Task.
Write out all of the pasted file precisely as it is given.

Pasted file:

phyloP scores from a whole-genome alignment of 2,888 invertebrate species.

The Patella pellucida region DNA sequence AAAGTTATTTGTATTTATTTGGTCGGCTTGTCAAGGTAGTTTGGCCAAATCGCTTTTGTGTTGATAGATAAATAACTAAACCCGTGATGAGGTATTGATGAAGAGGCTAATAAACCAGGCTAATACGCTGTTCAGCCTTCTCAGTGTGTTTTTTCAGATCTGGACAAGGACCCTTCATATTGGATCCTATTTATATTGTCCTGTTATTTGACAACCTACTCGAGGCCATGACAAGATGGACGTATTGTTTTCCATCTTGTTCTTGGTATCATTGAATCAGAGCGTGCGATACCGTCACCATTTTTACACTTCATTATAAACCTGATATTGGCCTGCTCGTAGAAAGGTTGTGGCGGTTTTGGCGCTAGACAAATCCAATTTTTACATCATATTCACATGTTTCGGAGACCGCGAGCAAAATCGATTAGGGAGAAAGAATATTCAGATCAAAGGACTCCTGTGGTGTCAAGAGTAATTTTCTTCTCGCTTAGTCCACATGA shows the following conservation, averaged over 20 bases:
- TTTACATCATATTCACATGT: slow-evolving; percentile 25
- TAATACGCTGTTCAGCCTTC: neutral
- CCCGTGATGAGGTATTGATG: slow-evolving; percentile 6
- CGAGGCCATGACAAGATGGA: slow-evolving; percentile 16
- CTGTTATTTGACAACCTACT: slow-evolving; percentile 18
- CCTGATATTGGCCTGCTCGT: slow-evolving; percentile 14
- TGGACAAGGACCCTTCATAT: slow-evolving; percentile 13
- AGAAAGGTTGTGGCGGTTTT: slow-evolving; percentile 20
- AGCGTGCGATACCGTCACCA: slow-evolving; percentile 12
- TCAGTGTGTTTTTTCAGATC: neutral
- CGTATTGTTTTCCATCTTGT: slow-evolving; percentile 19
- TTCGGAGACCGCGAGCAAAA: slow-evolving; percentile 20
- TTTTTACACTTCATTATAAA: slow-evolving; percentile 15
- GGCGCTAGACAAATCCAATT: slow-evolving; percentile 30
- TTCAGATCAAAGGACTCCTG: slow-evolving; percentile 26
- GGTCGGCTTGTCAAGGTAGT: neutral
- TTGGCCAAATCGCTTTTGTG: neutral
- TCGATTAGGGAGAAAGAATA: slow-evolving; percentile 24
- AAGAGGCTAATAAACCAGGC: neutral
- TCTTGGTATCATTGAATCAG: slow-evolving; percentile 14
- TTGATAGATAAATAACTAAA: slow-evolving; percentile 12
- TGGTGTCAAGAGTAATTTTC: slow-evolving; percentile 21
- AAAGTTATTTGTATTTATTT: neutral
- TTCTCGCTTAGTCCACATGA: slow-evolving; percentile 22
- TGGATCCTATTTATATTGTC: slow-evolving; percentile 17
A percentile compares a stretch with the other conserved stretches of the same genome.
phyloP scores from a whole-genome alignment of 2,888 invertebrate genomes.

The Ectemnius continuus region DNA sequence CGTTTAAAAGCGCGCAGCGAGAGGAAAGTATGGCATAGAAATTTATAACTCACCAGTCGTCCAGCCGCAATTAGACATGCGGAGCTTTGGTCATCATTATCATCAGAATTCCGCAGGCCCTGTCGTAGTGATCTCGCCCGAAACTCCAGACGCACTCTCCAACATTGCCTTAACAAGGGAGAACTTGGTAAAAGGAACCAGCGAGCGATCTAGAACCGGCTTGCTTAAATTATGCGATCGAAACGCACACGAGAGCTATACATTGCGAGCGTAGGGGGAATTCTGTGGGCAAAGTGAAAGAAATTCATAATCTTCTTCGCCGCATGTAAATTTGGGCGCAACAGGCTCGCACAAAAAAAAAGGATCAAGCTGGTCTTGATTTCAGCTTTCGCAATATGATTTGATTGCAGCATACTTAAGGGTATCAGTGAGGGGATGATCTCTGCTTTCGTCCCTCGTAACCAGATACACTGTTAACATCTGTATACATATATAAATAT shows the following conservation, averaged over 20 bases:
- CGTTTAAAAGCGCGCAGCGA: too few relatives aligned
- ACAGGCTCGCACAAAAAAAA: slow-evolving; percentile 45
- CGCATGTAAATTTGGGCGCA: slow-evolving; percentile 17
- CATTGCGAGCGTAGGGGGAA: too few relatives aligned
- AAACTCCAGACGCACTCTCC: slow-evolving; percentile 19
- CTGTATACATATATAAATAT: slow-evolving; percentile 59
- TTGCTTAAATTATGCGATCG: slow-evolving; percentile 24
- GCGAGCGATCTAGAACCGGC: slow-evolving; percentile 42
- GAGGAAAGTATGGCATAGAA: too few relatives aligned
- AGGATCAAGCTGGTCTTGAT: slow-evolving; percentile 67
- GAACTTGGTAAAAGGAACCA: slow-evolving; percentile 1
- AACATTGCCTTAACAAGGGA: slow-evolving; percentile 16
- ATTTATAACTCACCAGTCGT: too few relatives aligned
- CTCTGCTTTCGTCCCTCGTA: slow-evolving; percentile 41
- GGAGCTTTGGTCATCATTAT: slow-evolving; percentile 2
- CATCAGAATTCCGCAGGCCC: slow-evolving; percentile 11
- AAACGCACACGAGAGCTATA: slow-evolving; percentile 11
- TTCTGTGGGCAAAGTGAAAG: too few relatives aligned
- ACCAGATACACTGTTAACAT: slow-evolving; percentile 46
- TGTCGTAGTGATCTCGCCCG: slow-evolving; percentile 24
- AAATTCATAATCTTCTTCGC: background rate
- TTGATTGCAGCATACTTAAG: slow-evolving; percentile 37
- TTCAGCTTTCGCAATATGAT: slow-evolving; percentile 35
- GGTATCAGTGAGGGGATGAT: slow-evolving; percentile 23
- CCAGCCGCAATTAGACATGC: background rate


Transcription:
phyloP scores from a whole-genome alignment of 2,888 invertebrate species.

The Patella pellucida region DNA sequence AAAGTTATTTGTATTTATTTGGTCGGCTTGTCAAGGTAGTTTGGCCAAATCGCTTTTGTGTTGATAGATAAATAACTAAACCCGTGATGAGGTATTGATGAAGAGGCTAATAAACCAGGCTAATACGCTGTTCAGCCTTCTCAGTGTGTTTTTTCAGATCTGGACAAGGACCCTTCATATTGGATCCTATTTATATTGTCCTGTTATTTGACAACCTACTCGAGGCCATGACAAGATGGACGTATTGTTTTCCATCTTGTTCTTGGTATCATTGAATCAGAGCGTGCGATACCGTCACCATTTTTACACTTCATTATAAACCTGATATTGGCCTGCTCGTAGAAAGGTTGTGGCGGTTTTGGCGCTAGACAAATCCAATTTTTACATCATATTCACATGTTTCGGAGACCGCGAGCAAAATCGATTAGGGAGAAAGAATATTCAGATCAAAGGACTCCTGTGGTGTCAAGAGTAATTTTCTTCTCGCTTAGTCCACATGA shows the following conservation, averaged over 20 bases:
- TTTACATCATATTCACATGT: slow-evolving; percentile 25
- TAATACGCTGTTCAGCCTTC: neutral
- CCCGTGATGAGGTATTGATG: slow-evolving; percentile 6
- CGAGGCCATGACAAGATGGA: slow-evolving; percentile 16
- CTGTTATTTGACAACCTACT: slow-evolving; percentile 18
- CCTGATATTGGCCTGCTCGT: slow-evolving; percentile 14
- TGGACAAGGACCCTTCATAT: slow-evolving; percentile 13
- AGAAAGGTTGTGGCGGTTTT: slow-evolving; percentile 20
- AGCGTGCGATACCGTCACCA: slow-evolving; percentile 12
- TCAGTGTGTTTTTTCAGATC: neutral
- CGTATTGTTTTCCATCTTGT: slow-evolving; percentile 19
- TTCGGAGACCGCGAGCAAAA: slow-evolving; percentile 20
- TTTTTACACTTCATTATAAA: slow-evolving; percentile 15
- GGCGCTAGACAAATCCAATT: slow-evolving; percentile 30
- TTCAGATCAAAGGACTCCTG: slow-evolving; percentile 26
- GGTCGGCTTGTCAAGGTAGT: neutral
- TTGGCCAAATCGCTTTTGTG: neutral
- TCGATTAGGGAGAAAGAATA: slow-evolving; percentile 24
- AAGAGGCTAATAAACCAGGC: neutral
- TCTTGGTATCATTGAATCAG: slow-evolving; percentile 14
- TTGATAGATAAATAACTAAA: slow-evolving; percentile 12
- TGGTGTCAAGAGTAATTTTC: slow-evolving; percentile 21
- AAAGTTATTTGTATTTATTT: neutral
- TTCTCGCTTAGTCCACATGA: slow-evolving; percentile 22
- TGGATCCTATTTATATTGTC: slow-evolving; percentile 17
A percentile compares a stretch with the other conserved stretches of the same genome.
phyloP scores from a whole-genome alignment of 2,888 invertebrate genomes.

The Ectemnius continuus region DNA sequence CGTTTAAAAGCGCGCAGCGAGAGGAAAGTATGGCATAGAAATTTATAACTCACCAGTCGTCCAGCCGCAATTAGACATGCGGAGCTTTGGTCATCATTATCATCAGAATTCCGCAGGCCCTGTCGTAGTGATCTCGCCCGAAACTCCAGACGCACTCTCCAACATTGCCTTAACAAGGGAGAACTTGGTAAAAGGAACCAGCGAGCGATCTAGAACCGGCTTGCTTAAATTATGCGATCGAAACGCACACGAGAGCTATACATTGCGAGCGTAGGGGGAATTCTGTGGGCAAAGTGAAAGAAATTCATAATCTTCTTCGCCGCATGTAAATTTGGGCGCAACAGGCTCGCACAAAAAAAAAGGATCAAGCTGGTCTTGATTTCAGCTTTCGCAATATGATTTGATTGCAGCATACTTAAGGGTATCAGTGAGGGGATGATCTCTGCTTTCGTCCCTCGTAACCAGATACACTGTTAACATCTGTATACATATATAAATAT shows the following conservation, averaged over 20 bases:
- CGTTTAAAAGCGCGCAGCGA: too few relatives aligned
- ACAGGCTCGCACAAAAAAAA: slow-evolving; percentile 45
- CGCATGTAAATTTGGGCGCA: slow-evolving; percentile 17
- CATTGCGAGCGTAGGGGGAA: too few relatives aligned
- AAACTCCAGACGCACTCTCC: slow-evolving; percentile 19
- CTGTATACATATATAAATAT: slow-evolving; percentile 59
- TTGCTTAAATTATGCGATCG: slow-evolving; percentile 24
- GCGAGCGATCTAGAACCGGC: slow-evolving; percentile 42
- GAGGAAAGTATGGCATAGAA: too few relatives aligned
- AGGATCAAGCTGGTCTTGAT: slow-evolving; percentile 67
- GAACTTGGTAAAAGGAACCA: slow-evolving; percentile 1
- AACATTGCCTTAACAAGGGA: slow-evolving; percentile 16
- ATTTATAACTCACCAGTCGT: too few relatives aligned
- CTCTGCTTTCGTCCCTCGTA: slow-evolving; percentile 41
- GGAGCTTTGGTCATCATTAT: slow-evolving; percentile 2
- CATCAGAATTCCGCAGGCCC: slow-evolving; percentile 11
- AAACGCACACGAGAGCTATA: slow-evolving; percentile 11
- TTCTGTGGGCAAAGTGAAAG: too few relatives aligned
- ACCAGATACACTGTTAACAT: slow-evolving; percentile 46
- TGTCGTAGTGATCTCGCCCG: slow-evolving; percentile 24
- AAATTCATAATCTTCTTCGC: background rate
- TTGATTGCAGCATACTTAAG: slow-evolving; percentile 37
- TTCAGCTTTCGCAATATGAT: slow-evolving; percentile 35
- GGTATCAGTGAGGGGATGAT: slow-evolving; percentile 23
- CCAGCCGCAATTAGACATGC: background rate